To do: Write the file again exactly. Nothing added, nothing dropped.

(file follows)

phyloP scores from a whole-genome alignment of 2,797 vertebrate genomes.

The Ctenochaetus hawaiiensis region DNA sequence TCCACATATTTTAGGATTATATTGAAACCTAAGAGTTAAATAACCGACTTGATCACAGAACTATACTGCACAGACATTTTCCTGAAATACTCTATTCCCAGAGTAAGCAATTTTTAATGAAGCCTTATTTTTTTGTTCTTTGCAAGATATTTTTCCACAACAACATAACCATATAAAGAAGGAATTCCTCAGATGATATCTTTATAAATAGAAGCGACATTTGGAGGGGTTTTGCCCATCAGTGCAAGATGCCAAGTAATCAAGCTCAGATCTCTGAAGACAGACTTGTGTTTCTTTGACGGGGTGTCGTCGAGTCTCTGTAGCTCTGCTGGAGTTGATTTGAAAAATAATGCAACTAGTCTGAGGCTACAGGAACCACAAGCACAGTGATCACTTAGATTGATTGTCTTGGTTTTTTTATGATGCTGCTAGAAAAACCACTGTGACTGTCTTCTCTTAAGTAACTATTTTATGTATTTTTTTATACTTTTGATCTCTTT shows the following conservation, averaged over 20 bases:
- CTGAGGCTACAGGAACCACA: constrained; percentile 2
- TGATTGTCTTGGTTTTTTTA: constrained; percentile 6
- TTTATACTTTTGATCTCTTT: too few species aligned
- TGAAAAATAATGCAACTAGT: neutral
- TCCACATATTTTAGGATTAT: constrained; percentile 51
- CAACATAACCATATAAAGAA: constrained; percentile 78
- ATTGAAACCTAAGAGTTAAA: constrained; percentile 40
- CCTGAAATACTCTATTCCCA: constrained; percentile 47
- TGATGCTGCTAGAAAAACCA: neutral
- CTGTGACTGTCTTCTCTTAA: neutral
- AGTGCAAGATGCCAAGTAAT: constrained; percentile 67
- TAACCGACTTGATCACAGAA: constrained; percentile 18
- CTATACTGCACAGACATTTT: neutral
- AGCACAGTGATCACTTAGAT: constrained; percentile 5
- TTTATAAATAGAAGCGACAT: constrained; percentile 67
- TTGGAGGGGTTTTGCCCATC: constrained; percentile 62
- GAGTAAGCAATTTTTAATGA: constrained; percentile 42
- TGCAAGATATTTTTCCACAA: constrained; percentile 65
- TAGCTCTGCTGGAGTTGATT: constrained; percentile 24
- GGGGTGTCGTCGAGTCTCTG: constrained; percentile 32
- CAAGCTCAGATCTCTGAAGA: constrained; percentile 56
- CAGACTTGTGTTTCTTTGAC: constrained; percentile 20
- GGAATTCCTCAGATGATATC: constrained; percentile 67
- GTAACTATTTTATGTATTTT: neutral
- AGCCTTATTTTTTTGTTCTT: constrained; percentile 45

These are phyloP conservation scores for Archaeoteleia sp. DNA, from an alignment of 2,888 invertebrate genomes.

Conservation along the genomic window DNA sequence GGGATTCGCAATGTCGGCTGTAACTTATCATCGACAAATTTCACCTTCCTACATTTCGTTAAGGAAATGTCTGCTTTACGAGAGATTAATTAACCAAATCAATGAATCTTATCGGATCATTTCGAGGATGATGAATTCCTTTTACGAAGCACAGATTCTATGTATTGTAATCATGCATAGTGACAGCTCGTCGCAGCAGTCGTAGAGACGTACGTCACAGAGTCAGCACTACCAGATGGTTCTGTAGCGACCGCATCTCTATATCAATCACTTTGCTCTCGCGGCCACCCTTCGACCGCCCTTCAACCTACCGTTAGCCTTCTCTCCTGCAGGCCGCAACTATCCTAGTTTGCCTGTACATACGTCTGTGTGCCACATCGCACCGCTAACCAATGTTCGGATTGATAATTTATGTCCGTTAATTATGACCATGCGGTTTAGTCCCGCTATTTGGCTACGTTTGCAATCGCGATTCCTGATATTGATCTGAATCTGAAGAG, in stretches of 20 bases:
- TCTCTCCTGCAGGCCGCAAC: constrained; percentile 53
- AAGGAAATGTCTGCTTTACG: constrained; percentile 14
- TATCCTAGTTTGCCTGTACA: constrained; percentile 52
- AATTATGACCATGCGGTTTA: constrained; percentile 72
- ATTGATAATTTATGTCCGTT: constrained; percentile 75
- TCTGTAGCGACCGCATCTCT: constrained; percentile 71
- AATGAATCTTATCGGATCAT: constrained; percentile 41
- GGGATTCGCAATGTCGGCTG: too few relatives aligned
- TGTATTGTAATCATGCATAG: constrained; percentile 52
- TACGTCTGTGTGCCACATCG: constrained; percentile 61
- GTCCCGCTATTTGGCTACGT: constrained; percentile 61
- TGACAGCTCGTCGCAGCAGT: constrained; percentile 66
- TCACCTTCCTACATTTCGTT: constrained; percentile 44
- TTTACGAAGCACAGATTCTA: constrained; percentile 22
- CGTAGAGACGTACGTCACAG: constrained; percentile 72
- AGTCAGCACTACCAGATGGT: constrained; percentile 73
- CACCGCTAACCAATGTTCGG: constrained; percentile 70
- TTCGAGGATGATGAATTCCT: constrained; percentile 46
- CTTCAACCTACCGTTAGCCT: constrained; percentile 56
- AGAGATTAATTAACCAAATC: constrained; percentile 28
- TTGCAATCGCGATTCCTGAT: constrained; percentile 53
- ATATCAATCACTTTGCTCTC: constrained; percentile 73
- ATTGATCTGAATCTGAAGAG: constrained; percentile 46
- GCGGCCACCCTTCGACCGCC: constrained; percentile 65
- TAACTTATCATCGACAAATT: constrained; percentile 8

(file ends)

phyloP scores from a whole-genome alignment of 2,797 vertebrate genomes.

The Ctenochaetus hawaiiensis region DNA sequence TCCACATATTTTAGGATTATATTGAAACCTAAGAGTTAAATAACCGACTTGATCACAGAACTATACTGCACAGACATTTTCCTGAAATACTCTATTCCCAGAGTAAGCAATTTTTAATGAAGCCTTATTTTTTTGTTCTTTGCAAGATATTTTTCCACAACAACATAACCATATAAAGAAGGAATTCCTCAGATGATATCTTTATAAATAGAAGCGACATTTGGAGGGGTTTTGCCCATCAGTGCAAGATGCCAAGTAATCAAGCTCAGATCTCTGAAGACAGACTTGTGTTTCTTTGACGGGGTGTCGTCGAGTCTCTGTAGCTCTGCTGGAGTTGATTTGAAAAATAATGCAACTAGTCTGAGGCTACAGGAACCACAAGCACAGTGATCACTTAGATTGATTGTCTTGGTTTTTTTATGATGCTGCTAGAAAAACCACTGTGACTGTCTTCTCTTAAGTAACTATTTTATGTATTTTTTTATACTTTTGATCTCTTT shows the following conservation, averaged over 20 bases:
- CTGAGGCTACAGGAACCACA: constrained; percentile 2
- TGATTGTCTTGGTTTTTTTA: constrained; percentile 6
- TTTATACTTTTGATCTCTTT: too few species aligned
- TGAAAAATAATGCAACTAGT: neutral
- TCCACATATTTTAGGATTAT: constrained; percentile 51
- CAACATAACCATATAAAGAA: constrained; percentile 78
- ATTGAAACCTAAGAGTTAAA: constrained; percentile 40
- CCTGAAATACTCTATTCCCA: constrained; percentile 47
- TGATGCTGCTAGAAAAACCA: neutral
- CTGTGACTGTCTTCTCTTAA: neutral
- AGTGCAAGATGCCAAGTAAT: constrained; percentile 67
- TAACCGACTTGATCACAGAA: constrained; percentile 18
- CTATACTGCACAGACATTTT: neutral
- AGCACAGTGATCACTTAGAT: constrained; percentile 5
- TTTATAAATAGAAGCGACAT: constrained; percentile 67
- TTGGAGGGGTTTTGCCCATC: constrained; percentile 62
- GAGTAAGCAATTTTTAATGA: constrained; percentile 42
- TGCAAGATATTTTTCCACAA: constrained; percentile 65
- TAGCTCTGCTGGAGTTGATT: constrained; percentile 24
- GGGGTGTCGTCGAGTCTCTG: constrained; percentile 32
- CAAGCTCAGATCTCTGAAGA: constrained; percentile 56
- CAGACTTGTGTTTCTTTGAC: constrained; percentile 20
- GGAATTCCTCAGATGATATC: constrained; percentile 67
- GTAACTATTTTATGTATTTT: neutral
- AGCCTTATTTTTTTGTTCTT: constrained; percentile 45

These are phyloP conservation scores for Archaeoteleia sp. DNA, from an alignment of 2,888 invertebrate genomes.

Conservation along the genomic window DNA sequence GGGATTCGCAATGTCGGCTGTAACTTATCATCGACAAATTTCACCTTCCTACATTTCGTTAAGGAAATGTCTGCTTTACGAGAGATTAATTAACCAAATCAATGAATCTTATCGGATCATTTCGAGGATGATGAATTCCTTTTACGAAGCACAGATTCTATGTATTGTAATCATGCATAGTGACAGCTCGTCGCAGCAGTCGTAGAGACGTACGTCACAGAGTCAGCACTACCAGATGGTTCTGTAGCGACCGCATCTCTATATCAATCACTTTGCTCTCGCGGCCACCCTTCGACCGCCCTTCAACCTACCGTTAGCCTTCTCTCCTGCAGGCCGCAACTATCCTAGTTTGCCTGTACATACGTCTGTGTGCCACATCGCACCGCTAACCAATGTTCGGATTGATAATTTATGTCCGTTAATTATGACCATGCGGTTTAGTCCCGCTATTTGGCTACGTTTGCAATCGCGATTCCTGATATTGATCTGAATCTGAAGAG, in stretches of 20 bases:
- TCTCTCCTGCAGGCCGCAAC: constrained; percentile 53
- AAGGAAATGTCTGCTTTACG: constrained; percentile 14
- TATCCTAGTTTGCCTGTACA: constrained; percentile 52
- AATTATGACCATGCGGTTTA: constrained; percentile 72
- ATTGATAATTTATGTCCGTT: constrained; percentile 75
- TCTGTAGCGACCGCATCTCT: constrained; percentile 71
- AATGAATCTTATCGGATCAT: constrained; percentile 41
- GGGATTCGCAATGTCGGCTG: too few relatives aligned
- TGTATTGTAATCATGCATAG: constrained; percentile 52
- TACGTCTGTGTGCCACATCG: constrained; percentile 61
- GTCCCGCTATTTGGCTACGT: constrained; percentile 61
- TGACAGCTCGTCGCAGCAGT: constrained; percentile 66
- TCACCTTCCTACATTTCGTT: constrained; percentile 44
- TTTACGAAGCACAGATTCTA: constrained; percentile 22
- CGTAGAGACGTACGTCACAG: constrained; percentile 72
- AGTCAGCACTACCAGATGGT: constrained; percentile 73
- CACCGCTAACCAATGTTCGG: constrained; percentile 70
- TTCGAGGATGATGAATTCCT: constrained; percentile 46
- CTTCAACCTACCGTTAGCCT: constrained; percentile 56
- AGAGATTAATTAACCAAATC: constrained; percentile 28
- TTGCAATCGCGATTCCTGAT: constrained; percentile 53
- ATATCAATCACTTTGCTCTC: constrained; percentile 73
- ATTGATCTGAATCTGAAGAG: constrained; percentile 46
- GCGGCCACCCTTCGACCGCC: constrained; percentile 65
- TAACTTATCATCGACAAATT: constrained; percentile 8